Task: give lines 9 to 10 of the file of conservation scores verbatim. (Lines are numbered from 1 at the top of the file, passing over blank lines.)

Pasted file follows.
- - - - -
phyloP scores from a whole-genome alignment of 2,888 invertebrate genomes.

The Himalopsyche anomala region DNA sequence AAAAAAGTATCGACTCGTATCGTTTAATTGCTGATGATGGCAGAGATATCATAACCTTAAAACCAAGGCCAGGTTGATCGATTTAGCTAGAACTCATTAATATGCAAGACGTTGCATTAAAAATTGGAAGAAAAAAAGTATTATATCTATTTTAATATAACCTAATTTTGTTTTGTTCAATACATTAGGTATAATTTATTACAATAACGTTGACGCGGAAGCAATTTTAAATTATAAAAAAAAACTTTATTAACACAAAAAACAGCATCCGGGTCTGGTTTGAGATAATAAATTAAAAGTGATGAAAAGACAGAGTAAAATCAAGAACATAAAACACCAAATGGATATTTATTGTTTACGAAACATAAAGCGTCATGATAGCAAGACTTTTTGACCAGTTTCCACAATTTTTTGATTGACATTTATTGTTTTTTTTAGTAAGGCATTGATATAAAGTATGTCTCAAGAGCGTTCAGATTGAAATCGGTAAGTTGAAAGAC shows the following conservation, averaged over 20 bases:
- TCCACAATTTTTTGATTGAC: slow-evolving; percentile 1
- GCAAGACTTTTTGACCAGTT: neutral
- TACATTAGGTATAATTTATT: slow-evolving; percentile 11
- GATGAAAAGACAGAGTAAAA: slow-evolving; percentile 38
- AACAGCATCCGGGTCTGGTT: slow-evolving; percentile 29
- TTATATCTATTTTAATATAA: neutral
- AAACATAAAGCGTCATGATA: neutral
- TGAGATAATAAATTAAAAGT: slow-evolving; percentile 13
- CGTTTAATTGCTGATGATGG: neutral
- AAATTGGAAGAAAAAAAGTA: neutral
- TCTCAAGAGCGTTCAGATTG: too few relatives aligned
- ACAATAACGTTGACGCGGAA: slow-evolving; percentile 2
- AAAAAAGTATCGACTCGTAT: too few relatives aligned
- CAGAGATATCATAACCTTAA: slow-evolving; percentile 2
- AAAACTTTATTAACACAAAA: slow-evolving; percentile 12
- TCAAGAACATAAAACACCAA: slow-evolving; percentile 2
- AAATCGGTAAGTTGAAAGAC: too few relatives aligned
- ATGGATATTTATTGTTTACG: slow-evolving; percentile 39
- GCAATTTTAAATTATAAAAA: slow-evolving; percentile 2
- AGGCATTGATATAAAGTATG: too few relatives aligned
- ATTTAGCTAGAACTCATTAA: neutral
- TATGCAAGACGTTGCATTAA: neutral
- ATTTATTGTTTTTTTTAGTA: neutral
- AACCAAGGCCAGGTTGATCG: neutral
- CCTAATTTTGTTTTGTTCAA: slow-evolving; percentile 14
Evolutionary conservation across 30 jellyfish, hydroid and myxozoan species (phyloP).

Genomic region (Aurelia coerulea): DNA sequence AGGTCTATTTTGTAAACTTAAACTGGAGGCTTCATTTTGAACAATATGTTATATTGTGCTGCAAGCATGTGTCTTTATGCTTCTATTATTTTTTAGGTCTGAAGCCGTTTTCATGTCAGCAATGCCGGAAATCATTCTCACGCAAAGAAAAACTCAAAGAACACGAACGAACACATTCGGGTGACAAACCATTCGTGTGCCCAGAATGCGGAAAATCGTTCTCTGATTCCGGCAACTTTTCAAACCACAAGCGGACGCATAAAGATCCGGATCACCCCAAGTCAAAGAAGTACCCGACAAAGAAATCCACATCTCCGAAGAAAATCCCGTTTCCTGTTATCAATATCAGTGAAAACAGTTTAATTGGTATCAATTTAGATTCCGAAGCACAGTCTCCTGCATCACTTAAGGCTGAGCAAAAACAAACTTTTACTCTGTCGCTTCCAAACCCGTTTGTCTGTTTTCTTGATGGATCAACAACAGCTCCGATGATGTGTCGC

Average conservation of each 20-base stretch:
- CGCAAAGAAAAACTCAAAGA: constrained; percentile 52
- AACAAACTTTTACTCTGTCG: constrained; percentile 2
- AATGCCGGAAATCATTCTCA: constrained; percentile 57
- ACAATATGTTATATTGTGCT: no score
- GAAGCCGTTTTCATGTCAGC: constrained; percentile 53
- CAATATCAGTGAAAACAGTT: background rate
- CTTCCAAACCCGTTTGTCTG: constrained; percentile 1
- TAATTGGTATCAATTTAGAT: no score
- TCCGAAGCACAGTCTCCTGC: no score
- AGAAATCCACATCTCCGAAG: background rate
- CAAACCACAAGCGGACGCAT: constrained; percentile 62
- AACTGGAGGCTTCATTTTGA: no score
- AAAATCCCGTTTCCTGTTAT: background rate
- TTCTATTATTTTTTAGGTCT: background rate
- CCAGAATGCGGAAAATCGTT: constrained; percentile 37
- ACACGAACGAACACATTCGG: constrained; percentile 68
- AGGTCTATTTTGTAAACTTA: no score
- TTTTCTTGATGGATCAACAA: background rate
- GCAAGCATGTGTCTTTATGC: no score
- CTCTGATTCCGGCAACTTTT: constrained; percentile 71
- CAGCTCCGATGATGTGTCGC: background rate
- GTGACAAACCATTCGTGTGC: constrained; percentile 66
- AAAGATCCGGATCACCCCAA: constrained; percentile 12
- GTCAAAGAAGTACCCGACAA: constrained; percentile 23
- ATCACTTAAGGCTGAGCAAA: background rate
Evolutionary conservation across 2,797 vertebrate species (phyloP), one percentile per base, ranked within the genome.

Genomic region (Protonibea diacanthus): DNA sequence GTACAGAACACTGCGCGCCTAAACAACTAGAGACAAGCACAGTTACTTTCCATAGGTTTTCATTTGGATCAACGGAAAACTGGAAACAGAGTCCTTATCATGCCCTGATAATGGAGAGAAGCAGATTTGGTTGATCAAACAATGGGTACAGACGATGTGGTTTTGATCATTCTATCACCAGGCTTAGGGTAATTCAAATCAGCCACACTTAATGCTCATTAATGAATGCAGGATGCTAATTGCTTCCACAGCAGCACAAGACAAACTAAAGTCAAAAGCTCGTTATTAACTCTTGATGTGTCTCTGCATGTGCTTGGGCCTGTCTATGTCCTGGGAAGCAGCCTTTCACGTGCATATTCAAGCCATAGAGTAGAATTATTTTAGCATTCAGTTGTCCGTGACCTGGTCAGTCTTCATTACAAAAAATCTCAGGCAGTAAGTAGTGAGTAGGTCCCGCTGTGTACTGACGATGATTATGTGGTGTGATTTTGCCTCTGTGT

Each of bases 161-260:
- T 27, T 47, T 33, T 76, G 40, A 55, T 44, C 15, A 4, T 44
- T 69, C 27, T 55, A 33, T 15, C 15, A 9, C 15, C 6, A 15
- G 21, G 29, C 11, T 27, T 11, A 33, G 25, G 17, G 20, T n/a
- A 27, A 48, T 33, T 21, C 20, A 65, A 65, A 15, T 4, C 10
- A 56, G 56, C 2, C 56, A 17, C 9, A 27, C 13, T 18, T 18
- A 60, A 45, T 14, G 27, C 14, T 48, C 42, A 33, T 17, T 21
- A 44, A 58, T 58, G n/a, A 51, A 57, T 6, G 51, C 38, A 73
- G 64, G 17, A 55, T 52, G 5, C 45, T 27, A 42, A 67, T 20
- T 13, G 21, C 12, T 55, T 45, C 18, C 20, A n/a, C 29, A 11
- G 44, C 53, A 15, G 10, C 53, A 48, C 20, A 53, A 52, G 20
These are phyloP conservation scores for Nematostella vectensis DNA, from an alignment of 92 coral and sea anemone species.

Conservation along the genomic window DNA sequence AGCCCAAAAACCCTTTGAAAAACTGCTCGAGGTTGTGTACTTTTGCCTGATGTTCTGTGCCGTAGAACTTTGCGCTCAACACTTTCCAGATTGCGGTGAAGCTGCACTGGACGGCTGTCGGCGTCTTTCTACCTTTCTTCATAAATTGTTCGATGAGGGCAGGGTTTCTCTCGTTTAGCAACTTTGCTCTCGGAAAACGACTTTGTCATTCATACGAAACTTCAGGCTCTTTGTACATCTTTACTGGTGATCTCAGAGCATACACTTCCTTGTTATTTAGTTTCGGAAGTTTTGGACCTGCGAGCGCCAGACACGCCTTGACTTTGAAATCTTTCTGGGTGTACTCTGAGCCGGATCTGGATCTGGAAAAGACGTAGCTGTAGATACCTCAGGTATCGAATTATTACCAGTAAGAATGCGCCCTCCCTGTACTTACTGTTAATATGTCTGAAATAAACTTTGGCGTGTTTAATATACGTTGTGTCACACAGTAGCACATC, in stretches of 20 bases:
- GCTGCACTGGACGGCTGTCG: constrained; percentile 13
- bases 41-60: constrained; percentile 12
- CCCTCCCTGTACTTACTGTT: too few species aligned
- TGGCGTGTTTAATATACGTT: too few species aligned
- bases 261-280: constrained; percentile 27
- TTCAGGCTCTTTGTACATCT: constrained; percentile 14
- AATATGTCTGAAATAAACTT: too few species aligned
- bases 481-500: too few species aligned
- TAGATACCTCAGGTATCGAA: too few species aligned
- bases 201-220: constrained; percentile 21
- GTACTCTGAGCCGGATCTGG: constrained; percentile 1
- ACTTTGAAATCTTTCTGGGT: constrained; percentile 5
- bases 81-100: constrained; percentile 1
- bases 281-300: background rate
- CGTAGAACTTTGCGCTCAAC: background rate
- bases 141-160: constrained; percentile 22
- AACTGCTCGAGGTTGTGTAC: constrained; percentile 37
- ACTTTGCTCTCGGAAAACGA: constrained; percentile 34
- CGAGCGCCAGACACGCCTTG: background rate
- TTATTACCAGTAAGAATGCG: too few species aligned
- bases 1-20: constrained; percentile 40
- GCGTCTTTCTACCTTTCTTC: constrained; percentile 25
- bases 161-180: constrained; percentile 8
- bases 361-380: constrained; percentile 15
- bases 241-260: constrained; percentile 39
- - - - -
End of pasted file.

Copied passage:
- AAACATAAAGCGTCATGATA: neutral
- TGAGATAATAAATTAAAAGT: slow-evolving; percentile 13